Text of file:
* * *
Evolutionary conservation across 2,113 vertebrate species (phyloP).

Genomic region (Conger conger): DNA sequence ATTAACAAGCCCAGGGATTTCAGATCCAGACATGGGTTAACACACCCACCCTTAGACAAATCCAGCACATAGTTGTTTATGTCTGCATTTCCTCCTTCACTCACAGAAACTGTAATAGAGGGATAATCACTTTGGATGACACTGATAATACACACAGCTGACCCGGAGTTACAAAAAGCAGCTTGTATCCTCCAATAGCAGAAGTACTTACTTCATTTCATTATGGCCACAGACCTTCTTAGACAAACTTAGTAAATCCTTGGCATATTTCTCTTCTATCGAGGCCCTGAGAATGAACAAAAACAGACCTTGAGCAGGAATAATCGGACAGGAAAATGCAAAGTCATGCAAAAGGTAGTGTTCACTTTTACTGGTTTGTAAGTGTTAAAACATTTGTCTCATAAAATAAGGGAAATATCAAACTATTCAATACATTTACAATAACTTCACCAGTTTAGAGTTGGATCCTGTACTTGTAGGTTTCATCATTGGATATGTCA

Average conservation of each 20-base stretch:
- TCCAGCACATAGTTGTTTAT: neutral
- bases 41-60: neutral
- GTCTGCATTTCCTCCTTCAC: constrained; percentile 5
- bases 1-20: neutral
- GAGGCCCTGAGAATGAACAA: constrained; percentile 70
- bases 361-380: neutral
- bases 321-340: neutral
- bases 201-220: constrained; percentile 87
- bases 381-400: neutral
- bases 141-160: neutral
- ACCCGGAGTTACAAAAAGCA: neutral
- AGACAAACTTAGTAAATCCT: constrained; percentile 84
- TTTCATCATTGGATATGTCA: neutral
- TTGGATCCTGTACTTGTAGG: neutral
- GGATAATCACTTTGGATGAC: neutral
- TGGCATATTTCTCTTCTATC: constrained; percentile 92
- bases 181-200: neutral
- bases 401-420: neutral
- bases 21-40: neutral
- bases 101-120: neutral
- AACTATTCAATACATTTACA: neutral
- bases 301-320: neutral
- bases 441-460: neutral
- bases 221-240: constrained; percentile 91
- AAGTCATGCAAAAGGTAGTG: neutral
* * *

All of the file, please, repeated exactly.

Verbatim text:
Evolutionary conservation across 2,113 vertebrate species (phyloP).

Genomic region (Conger conger): DNA sequence ATTAACAAGCCCAGGGATTTCAGATCCAGACATGGGTTAACACACCCACCCTTAGACAAATCCAGCACATAGTTGTTTATGTCTGCATTTCCTCCTTCACTCACAGAAACTGTAATAGAGGGATAATCACTTTGGATGACACTGATAATACACACAGCTGACCCGGAGTTACAAAAAGCAGCTTGTATCCTCCAATAGCAGAAGTACTTACTTCATTTCATTATGGCCACAGACCTTCTTAGACAAACTTAGTAAATCCTTGGCATATTTCTCTTCTATCGAGGCCCTGAGAATGAACAAAAACAGACCTTGAGCAGGAATAATCGGACAGGAAAATGCAAAGTCATGCAAAAGGTAGTGTTCACTTTTACTGGTTTGTAAGTGTTAAAACATTTGTCTCATAAAATAAGGGAAATATCAAACTATTCAATACATTTACAATAACTTCACCAGTTTAGAGTTGGATCCTGTACTTGTAGGTTTCATCATTGGATATGTCA

Average conservation of each 20-base stretch:
- TCCAGCACATAGTTGTTTAT: neutral
- bases 41-60: neutral
- GTCTGCATTTCCTCCTTCAC: constrained; percentile 5
- bases 1-20: neutral
- GAGGCCCTGAGAATGAACAA: constrained; percentile 70
- bases 361-380: neutral
- bases 321-340: neutral
- bases 201-220: constrained; percentile 87
- bases 381-400: neutral
- bases 141-160: neutral
- ACCCGGAGTTACAAAAAGCA: neutral
- AGACAAACTTAGTAAATCCT: constrained; percentile 84
- TTTCATCATTGGATATGTCA: neutral
- TTGGATCCTGTACTTGTAGG: neutral
- GGATAATCACTTTGGATGAC: neutral
- TGGCATATTTCTCTTCTATC: constrained; percentile 92
- bases 181-200: neutral
- bases 401-420: neutral
- bases 21-40: neutral
- bases 101-120: neutral
- AACTATTCAATACATTTACA: neutral
- bases 301-320: neutral
- bases 441-460: neutral
- bases 221-240: constrained; percentile 91
- AAGTCATGCAAAAGGTAGTG: neutral